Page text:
Shaman Island

Players 2-4
Length 30 minutes
Equipment Required piecepack
Designer RandyCox and JasonTrotten
Version Unspecified
Version Date2004-00 (unknown month)
License Custom License: Shaman Island is Copyright ©2004 Randy Cox and Jason Trotten. If you steal it, we'll have to shrink your head. These rules may be reprinted in any form, provided they are quoted in their entirety, including the copyright and this licensing statement.


Once your island was a Caribbean paradise. There used to be plenty of room for the different tribes that shared it. Sadly, the island has become overpopulated and the once-friendly tribes are now hostile toward each other. The tribes are on the brink of war, and all are counting on the magic powers of their shaman to help them defeat their enemies and claim the largest portions of land.


Reviews & Comments

Shaman Island is an area control game in which warriors (coins) and shamans (pawns) of different tribes compete for control of a land mass that gets magically transformed over the course of the game. A shaman can move over land like a chess queen (unimpeded by friendly pieces), magically sink or move sections of land around (with some restrictions), or in a special two-turn process, exchange places with a distant warrior tribe member via spirit movement. Warriors move over land like a chess rook (again, unimpeded by friendly pieces). Both warriors and shamans may also hitch a ride to travel with another shaman's spirit movement. The game begins with building the island, then placing shamans and warriors. The game then proceeds with a series of turns in which players jockey for position and control of land areas, and then ends when there is one more island than there are players in the game. At the end of the game, the locations of shamans and the (until this point, hidden) warrior values are used to determine control of the islands.

Our group found the rules to be generally well-written, with especially nice-looking diagrams showing many different examples of how sections of land may be moved. There were a couple of land movements that came up during our games that weren't covered in the rules, but it would be nearly impossible to explain and diagram every possible scenario. A quick question to the authors resolved our questions. The key mis-interpretation is that, if a land mass is moving, it has to be in contact with at least half of one face at the beginning, middle and end of its movement. If at any of these three points during the movement, the land is only in contact by a corner, the move is either not allowed or that half-move is not yet complete. It would have been nice also to have had a diagram showing shaman spirit movement and hitching a ride, but these were easy enough to figure out.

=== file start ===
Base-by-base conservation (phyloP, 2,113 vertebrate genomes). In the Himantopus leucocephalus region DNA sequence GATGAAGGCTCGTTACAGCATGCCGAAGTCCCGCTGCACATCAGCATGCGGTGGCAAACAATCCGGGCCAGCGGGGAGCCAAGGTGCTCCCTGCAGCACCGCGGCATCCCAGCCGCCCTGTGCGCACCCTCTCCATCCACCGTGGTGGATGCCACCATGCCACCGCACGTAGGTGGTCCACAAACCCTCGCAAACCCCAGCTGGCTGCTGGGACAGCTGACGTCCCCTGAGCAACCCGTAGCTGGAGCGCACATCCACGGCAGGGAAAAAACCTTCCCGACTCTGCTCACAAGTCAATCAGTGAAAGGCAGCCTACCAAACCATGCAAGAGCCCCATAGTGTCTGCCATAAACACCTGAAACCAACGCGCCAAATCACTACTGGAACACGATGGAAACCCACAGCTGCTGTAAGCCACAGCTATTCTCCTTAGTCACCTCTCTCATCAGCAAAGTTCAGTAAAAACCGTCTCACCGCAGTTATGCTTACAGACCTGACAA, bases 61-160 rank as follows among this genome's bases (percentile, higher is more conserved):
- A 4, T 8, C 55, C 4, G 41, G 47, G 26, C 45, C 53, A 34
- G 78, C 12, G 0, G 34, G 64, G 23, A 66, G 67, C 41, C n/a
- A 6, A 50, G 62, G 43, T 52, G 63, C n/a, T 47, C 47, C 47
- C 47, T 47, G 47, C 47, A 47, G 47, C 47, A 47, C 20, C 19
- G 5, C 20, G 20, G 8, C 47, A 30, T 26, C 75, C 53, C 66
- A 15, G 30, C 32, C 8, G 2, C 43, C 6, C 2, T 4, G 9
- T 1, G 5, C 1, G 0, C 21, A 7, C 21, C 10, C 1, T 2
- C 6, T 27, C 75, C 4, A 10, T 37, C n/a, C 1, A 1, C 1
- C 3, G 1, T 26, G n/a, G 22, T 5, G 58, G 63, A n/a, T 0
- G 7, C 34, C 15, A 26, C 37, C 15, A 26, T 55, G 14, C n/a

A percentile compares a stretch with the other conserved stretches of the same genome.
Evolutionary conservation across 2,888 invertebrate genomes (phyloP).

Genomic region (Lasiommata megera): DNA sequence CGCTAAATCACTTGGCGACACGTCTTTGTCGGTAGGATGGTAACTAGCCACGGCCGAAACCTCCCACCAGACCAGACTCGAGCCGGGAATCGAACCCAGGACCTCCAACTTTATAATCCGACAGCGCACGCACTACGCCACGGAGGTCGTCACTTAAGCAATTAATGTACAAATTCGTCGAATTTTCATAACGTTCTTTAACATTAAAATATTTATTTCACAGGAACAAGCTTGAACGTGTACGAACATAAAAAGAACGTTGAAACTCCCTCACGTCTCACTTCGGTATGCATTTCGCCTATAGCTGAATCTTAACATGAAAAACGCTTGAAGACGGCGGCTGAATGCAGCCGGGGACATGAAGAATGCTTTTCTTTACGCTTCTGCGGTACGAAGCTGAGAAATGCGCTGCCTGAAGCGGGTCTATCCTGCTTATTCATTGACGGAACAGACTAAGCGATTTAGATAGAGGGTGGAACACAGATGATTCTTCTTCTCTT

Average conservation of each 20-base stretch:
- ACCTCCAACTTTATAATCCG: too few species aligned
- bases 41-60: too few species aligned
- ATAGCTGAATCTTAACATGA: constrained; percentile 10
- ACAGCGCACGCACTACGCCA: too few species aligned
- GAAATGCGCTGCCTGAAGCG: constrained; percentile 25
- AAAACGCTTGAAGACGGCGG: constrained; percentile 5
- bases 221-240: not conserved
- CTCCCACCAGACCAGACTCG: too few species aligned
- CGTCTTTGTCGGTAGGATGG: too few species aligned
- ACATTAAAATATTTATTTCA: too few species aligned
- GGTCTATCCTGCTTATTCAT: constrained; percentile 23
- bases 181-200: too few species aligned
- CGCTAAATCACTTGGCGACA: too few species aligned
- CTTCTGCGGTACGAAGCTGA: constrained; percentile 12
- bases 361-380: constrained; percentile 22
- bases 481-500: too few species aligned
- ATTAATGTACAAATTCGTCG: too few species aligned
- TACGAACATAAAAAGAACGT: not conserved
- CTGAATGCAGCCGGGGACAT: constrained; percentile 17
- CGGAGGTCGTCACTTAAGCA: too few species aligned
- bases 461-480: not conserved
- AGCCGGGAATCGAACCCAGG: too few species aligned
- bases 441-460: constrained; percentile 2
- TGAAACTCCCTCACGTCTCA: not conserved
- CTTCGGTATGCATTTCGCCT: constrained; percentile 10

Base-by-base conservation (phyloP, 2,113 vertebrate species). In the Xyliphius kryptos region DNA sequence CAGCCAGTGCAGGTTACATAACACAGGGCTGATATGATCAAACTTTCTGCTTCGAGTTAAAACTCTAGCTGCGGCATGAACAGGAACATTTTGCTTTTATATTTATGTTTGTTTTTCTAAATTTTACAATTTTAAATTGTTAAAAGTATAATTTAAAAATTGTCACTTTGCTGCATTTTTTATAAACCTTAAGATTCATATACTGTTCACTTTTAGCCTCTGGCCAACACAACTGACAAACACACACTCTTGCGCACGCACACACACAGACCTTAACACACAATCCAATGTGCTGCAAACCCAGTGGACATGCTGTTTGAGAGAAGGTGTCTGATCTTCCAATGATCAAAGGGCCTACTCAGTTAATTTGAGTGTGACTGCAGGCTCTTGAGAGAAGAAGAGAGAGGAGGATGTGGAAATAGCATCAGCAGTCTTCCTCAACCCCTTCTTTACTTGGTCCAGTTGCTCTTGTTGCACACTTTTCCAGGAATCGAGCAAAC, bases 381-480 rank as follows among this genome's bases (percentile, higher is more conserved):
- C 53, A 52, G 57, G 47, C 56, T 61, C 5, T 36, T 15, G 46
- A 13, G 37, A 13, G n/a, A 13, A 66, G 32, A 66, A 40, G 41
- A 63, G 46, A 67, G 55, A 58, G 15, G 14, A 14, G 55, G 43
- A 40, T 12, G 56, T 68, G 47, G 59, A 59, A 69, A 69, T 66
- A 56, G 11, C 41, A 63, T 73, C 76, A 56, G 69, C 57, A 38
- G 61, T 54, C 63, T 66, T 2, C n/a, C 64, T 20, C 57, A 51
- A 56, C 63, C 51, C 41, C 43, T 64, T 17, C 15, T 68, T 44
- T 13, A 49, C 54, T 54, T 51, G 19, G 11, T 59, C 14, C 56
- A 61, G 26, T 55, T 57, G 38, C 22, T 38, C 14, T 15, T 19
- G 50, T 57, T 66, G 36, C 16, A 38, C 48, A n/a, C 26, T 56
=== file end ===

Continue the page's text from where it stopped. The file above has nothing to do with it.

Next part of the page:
This is quite a good game, both mechanically and thematically, but it's more interesting with four players than with three players. The smaller number of islands in the three-player game can dramatically shorten the game and make it feel more random, especially if one player tries to hurry the game along by making one long peninsula during the setup phase and then sinking tiles quickly. More turns and more land and piece movement in the four-player game gives everyone more time to form opinions about the hidden warrior values. This adds a layer of richness to the game. Our three player games clocked in around 15 to 20 minutes, but four players extended that to 30 to 40 minutes. Incredibly (and unfortunately), Shaman Island was submitted without the required appendix! The judges didn't want to immediately disqualify the game, after all it was pretty good. So after a follow-up e-mail to the authors, this requirement was fulfilled, but we still had to mark points off for not including it in the original submission.

Conclusion: Certainly give Shaman Island a try when you have a foursome, especially if your gaming group is fond of games in the style of Leo Colovini, such as Clans or the Bridges of Shangri-La. The Shaman Island mechanics (once fully understood) are elegant, the theme is engaging, and the game is light, yet satisfying. Shaman Island also works OK as a three-player filler, but isn't quite as interesting. Score: 21.97

-- ClarkRodeffer

Oct 19, 2004